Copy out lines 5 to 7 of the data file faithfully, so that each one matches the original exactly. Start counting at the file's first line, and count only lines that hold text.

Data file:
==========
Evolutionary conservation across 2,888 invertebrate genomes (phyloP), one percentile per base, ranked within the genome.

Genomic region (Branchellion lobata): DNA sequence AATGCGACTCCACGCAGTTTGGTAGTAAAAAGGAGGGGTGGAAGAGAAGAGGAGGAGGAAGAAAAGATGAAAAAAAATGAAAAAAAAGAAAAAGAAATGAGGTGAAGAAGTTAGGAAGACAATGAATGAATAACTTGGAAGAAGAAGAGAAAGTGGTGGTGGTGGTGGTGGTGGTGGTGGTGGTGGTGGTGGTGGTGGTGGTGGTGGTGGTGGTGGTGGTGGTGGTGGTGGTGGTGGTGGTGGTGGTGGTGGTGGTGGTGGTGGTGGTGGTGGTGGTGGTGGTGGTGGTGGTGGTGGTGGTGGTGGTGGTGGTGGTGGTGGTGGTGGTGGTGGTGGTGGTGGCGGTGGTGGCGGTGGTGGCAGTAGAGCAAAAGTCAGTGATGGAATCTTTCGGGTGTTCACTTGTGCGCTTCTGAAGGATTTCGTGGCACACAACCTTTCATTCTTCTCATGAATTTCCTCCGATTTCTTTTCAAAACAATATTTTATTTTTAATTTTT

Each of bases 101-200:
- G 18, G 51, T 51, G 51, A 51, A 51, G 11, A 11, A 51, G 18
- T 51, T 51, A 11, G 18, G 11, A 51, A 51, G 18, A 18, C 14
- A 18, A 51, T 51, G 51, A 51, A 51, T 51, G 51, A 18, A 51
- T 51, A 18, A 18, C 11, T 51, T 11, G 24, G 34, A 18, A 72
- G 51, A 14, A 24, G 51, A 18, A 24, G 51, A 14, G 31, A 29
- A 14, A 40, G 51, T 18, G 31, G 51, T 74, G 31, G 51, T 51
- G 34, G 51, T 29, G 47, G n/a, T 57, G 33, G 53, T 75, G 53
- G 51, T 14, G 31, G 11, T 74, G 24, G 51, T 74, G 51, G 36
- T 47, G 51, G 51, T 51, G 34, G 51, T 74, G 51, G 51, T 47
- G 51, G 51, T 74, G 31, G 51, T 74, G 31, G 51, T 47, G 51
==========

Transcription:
- T 51, T 51, A 11, G 18, G 11, A 51, A 51, G 18, A 18, C 14
- A 18, A 51, T 51, G 51, A 51, A 51, T 51, G 51, A 18, A 51
- T 51, A 18, A 18, C 11, T 51, T 11, G 24, G 34, A 18, A 72